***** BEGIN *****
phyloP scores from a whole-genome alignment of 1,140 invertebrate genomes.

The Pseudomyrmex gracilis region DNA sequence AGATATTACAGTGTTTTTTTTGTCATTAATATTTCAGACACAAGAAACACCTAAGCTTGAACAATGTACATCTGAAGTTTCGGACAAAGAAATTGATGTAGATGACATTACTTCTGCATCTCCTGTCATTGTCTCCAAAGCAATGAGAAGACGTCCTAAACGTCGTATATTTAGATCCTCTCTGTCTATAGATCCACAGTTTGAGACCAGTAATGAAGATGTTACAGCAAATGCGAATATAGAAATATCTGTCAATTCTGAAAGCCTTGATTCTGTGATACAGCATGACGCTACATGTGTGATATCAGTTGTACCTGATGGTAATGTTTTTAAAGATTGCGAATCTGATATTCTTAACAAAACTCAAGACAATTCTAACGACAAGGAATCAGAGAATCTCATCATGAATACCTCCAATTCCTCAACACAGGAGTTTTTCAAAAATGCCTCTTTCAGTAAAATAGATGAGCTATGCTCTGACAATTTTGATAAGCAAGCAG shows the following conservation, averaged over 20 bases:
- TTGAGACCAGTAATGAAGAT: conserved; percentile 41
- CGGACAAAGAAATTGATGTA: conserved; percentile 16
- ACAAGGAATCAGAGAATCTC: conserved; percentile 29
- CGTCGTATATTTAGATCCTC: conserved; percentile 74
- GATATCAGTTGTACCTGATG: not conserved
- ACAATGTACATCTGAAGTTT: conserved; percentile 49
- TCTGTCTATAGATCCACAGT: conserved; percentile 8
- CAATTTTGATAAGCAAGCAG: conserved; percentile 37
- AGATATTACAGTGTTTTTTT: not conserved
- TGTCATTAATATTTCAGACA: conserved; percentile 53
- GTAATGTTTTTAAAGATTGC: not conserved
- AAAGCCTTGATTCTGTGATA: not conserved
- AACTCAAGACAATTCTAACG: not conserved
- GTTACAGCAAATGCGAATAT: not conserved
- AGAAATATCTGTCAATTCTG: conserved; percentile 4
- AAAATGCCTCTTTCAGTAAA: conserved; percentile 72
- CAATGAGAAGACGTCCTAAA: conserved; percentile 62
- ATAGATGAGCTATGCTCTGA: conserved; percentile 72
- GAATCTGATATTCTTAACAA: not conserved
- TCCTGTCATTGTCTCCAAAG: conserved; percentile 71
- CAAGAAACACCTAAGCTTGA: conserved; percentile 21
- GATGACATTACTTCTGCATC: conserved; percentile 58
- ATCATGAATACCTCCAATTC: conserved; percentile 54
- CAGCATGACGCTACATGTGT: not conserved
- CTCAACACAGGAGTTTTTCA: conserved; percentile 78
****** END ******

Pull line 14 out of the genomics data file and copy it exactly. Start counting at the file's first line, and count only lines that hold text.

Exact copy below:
- AAAGCCTTGATTCTGTGATA: not conserved